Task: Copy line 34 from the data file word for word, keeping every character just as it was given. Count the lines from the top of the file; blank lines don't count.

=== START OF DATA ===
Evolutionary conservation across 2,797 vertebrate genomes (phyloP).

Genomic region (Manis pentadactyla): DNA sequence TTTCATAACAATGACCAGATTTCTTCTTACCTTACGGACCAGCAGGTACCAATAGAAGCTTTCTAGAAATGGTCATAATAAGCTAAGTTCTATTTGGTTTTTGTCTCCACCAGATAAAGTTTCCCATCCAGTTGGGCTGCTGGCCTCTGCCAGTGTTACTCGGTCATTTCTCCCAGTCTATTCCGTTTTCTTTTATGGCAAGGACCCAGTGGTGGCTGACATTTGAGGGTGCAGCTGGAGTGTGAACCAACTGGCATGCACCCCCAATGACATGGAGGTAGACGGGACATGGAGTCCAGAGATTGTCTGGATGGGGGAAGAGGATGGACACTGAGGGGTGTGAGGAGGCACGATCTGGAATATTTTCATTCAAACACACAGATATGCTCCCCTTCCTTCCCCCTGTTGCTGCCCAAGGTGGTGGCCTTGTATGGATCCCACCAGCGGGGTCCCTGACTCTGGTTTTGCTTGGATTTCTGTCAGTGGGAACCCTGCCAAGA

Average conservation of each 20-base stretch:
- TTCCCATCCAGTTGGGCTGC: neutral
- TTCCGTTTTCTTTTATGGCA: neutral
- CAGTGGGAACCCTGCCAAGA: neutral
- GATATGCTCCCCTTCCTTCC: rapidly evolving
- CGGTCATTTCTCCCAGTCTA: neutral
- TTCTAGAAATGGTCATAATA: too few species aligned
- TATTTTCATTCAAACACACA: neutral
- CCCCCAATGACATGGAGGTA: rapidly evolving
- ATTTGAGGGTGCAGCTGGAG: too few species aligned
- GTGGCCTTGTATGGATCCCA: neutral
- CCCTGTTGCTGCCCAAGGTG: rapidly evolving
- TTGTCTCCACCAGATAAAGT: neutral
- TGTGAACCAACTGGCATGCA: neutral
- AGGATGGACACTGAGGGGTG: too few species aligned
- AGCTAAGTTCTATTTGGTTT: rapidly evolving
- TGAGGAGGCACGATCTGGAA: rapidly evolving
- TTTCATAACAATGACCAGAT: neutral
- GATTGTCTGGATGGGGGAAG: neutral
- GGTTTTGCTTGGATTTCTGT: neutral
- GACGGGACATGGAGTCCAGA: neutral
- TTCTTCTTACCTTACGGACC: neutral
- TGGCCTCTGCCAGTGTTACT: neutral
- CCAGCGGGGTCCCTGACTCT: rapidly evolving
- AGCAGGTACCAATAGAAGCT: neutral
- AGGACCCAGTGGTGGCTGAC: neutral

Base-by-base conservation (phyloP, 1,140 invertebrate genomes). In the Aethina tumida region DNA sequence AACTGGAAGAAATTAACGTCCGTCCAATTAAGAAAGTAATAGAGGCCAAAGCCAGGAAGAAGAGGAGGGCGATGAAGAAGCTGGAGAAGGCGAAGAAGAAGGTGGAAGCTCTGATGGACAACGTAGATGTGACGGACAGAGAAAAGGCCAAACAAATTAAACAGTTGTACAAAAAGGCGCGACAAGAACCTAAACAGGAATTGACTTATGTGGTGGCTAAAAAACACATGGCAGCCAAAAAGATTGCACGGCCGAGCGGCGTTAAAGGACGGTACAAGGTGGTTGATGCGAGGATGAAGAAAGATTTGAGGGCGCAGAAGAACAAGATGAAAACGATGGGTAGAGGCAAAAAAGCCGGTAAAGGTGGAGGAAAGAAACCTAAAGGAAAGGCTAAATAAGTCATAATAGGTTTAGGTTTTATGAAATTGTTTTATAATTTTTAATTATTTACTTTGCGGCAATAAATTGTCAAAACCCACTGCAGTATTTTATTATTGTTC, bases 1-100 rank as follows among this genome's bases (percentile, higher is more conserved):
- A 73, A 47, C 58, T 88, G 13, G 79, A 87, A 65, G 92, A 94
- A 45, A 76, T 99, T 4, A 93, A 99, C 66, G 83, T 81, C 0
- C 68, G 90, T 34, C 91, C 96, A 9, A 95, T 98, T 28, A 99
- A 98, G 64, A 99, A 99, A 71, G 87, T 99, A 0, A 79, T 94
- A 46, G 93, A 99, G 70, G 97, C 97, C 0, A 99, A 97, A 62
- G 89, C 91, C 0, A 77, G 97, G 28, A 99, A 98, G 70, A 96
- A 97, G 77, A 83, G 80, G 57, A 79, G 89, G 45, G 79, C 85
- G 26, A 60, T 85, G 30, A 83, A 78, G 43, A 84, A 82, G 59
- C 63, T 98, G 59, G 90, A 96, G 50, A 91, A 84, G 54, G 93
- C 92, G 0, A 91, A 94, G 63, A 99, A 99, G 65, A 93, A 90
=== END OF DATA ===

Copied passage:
- A 46, G 93, A 99, G 70, G 97, C 97, C 0, A 99, A 97, A 62